Lungs: Anatomy, Function, and Treatment (2023)

The lungs are a major organ that is part of the respiratory system, taking in fresh air and getting rid of old, stale air. This mechanism of breathing also helps to allow you to talk. By taking in fresh air, the lungs are able to help oxygenate blood to be carried around your body. This is done by inhaling the air and bringing it in toward the pulmonary capillaries, which then become oxygen-filled cells that help with respiration.

Lungs: Anatomy, Function, and Treatment (1)

Anatomy

Structure

There are two lungs (a right and left) in the body, but they are different sizes. The right lung is bigger and is divided into three lobes (separated by fissures), while the left lobe is smaller consisting of two lobes. The left lobe is also smaller as it has to make room for the heart.

The left and right lungs are suspended by the lung root and separated by a mediastinum; it acts as a membrane partition between the two. Each lung has three surfaces, named after their location in the thorax. They are the mediastinal surface, diaphragmatic surface, and costal surface. Lungs are protected by pleura, a thin layer of tissue that provides cushion and a small amount of fluid to help the lungs breathe smoothly.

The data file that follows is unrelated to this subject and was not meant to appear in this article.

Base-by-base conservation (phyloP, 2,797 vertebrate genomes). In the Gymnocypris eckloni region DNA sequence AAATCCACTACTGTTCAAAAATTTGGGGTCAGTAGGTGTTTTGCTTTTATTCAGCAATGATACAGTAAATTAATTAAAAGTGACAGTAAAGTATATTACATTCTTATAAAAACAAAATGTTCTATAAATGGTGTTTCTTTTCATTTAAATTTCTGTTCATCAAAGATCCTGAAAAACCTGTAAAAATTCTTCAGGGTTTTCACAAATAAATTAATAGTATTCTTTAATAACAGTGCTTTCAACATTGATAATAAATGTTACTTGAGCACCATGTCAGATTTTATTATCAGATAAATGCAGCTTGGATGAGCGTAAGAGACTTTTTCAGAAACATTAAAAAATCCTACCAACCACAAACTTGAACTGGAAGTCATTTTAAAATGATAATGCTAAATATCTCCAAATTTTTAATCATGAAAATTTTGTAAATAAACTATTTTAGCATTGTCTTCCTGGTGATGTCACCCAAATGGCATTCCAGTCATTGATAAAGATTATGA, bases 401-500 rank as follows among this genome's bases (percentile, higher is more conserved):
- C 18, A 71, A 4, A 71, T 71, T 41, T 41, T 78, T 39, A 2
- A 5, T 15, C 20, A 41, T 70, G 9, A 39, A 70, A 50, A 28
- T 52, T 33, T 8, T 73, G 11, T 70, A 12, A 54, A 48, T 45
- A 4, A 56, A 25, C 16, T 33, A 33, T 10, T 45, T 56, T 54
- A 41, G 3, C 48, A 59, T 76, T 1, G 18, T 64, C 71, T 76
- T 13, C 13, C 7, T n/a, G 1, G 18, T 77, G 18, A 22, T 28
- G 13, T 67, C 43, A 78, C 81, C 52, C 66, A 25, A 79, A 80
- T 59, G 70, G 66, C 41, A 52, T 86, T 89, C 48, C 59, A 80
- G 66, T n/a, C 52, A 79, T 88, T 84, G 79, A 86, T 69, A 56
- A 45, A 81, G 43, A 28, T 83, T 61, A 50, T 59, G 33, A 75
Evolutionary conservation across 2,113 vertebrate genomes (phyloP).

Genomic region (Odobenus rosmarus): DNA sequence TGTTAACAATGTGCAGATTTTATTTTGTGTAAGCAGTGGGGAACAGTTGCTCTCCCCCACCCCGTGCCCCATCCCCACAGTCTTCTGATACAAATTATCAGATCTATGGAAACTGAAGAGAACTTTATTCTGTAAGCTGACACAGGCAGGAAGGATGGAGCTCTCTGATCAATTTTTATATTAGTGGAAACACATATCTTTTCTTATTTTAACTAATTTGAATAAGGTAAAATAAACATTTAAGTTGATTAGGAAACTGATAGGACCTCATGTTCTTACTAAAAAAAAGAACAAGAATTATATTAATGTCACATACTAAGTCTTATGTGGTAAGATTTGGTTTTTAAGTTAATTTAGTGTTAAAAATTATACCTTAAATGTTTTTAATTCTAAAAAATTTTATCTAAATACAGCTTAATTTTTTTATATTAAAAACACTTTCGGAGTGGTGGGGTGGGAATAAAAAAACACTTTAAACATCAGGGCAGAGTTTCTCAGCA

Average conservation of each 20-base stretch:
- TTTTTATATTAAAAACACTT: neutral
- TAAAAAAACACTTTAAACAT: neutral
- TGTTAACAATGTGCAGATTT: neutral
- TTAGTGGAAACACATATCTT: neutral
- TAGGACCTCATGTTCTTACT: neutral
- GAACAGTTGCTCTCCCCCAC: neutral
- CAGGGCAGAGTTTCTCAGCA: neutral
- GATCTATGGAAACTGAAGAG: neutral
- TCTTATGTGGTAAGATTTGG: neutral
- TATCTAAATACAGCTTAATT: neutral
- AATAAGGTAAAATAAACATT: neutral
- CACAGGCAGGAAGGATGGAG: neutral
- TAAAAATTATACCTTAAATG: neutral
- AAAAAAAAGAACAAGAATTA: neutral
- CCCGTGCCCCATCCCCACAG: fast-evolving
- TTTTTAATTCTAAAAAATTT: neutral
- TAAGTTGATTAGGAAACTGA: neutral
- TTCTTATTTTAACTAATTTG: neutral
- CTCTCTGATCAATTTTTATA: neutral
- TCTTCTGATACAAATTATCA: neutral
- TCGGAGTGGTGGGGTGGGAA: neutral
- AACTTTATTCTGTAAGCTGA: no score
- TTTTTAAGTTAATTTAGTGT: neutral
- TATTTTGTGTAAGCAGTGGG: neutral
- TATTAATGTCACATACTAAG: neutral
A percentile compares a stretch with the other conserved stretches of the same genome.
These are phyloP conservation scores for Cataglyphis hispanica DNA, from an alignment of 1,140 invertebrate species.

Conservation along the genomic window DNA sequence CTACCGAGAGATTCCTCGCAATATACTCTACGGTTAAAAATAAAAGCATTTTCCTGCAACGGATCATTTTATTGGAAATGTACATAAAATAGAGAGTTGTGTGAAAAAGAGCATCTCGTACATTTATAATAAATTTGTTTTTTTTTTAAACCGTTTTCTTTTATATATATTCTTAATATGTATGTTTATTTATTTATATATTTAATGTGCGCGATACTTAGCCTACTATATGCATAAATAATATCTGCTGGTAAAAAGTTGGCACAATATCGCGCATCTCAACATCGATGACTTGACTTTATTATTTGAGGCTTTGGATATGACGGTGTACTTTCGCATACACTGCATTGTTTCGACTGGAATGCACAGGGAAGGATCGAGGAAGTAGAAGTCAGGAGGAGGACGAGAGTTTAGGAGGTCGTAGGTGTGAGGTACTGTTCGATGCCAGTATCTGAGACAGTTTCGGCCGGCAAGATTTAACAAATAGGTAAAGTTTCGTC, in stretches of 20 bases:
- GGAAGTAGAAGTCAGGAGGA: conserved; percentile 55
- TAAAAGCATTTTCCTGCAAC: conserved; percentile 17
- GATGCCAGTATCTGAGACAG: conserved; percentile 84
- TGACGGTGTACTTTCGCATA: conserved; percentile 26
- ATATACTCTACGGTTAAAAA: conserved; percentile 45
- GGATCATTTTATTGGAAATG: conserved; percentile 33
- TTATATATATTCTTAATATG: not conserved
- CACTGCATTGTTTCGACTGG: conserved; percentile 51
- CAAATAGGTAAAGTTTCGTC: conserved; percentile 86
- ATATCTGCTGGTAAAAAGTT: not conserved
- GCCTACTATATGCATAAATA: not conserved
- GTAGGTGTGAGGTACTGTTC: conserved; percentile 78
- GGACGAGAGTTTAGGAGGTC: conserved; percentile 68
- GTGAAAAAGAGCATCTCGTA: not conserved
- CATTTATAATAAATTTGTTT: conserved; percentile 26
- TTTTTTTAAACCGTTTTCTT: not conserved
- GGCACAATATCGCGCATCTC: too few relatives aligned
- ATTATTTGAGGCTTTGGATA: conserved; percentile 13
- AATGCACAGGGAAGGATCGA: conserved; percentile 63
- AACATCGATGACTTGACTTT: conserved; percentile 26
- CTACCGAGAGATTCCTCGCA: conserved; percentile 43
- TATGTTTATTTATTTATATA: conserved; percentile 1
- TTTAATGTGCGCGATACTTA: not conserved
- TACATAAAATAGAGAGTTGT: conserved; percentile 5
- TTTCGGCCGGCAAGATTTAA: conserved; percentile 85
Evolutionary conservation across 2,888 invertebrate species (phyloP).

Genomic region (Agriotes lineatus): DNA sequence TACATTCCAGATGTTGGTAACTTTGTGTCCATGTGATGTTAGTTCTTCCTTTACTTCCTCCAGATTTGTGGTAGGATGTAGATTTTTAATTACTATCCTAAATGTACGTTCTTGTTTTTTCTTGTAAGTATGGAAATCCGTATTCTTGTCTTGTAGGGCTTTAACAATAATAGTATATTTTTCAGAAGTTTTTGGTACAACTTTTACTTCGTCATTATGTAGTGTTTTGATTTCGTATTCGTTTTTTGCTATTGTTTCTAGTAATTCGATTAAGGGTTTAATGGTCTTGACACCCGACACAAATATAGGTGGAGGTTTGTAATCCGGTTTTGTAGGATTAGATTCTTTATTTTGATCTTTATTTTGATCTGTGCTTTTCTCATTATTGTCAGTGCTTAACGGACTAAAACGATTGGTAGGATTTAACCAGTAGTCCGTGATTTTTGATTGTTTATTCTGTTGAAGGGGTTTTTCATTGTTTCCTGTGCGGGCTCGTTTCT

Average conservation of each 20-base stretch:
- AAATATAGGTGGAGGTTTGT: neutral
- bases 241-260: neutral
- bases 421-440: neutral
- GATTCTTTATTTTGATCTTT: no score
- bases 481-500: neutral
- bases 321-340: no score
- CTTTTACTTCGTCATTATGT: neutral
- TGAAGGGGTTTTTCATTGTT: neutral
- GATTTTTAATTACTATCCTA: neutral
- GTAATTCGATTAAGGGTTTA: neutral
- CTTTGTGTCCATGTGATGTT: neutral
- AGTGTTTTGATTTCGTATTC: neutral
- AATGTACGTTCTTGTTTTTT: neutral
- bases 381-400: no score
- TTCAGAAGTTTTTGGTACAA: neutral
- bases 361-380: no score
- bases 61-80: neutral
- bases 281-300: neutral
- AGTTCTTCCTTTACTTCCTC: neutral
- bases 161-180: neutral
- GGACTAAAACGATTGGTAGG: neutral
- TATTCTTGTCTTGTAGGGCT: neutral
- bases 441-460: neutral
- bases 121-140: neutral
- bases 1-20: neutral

Inside the lungs are bronchi—tubes that run from the trachea into each lung. The bronchi branch off into smaller tubes called bronchioles which help air reach the alveoli, which are tiny air sacs in each lung. There are approximately 30,000 bronchioles in each lung and 600 million alveoli in each lung combined.

The lungs also consist of pulmonary arteries, pulmonary veins, bronchial arteries, as well as lymph nodes. While most arteries carry oxygenated blood to the tissues and veins carry deoxygenated blood back, this is reversed in the lungs. Deoxygenated blood is sent from the right ventricle of the heart to the lungs via the pulmonary artery. The blood is oxygenated in the lungs and exits through the pulmonary vein to the left side of the heart, where it is pumped out to the circulate through the body. Bronchial arteries, which stem from the aorta, get blood supply to fuel areas like the bronchi, lung roots, and surrounding structures.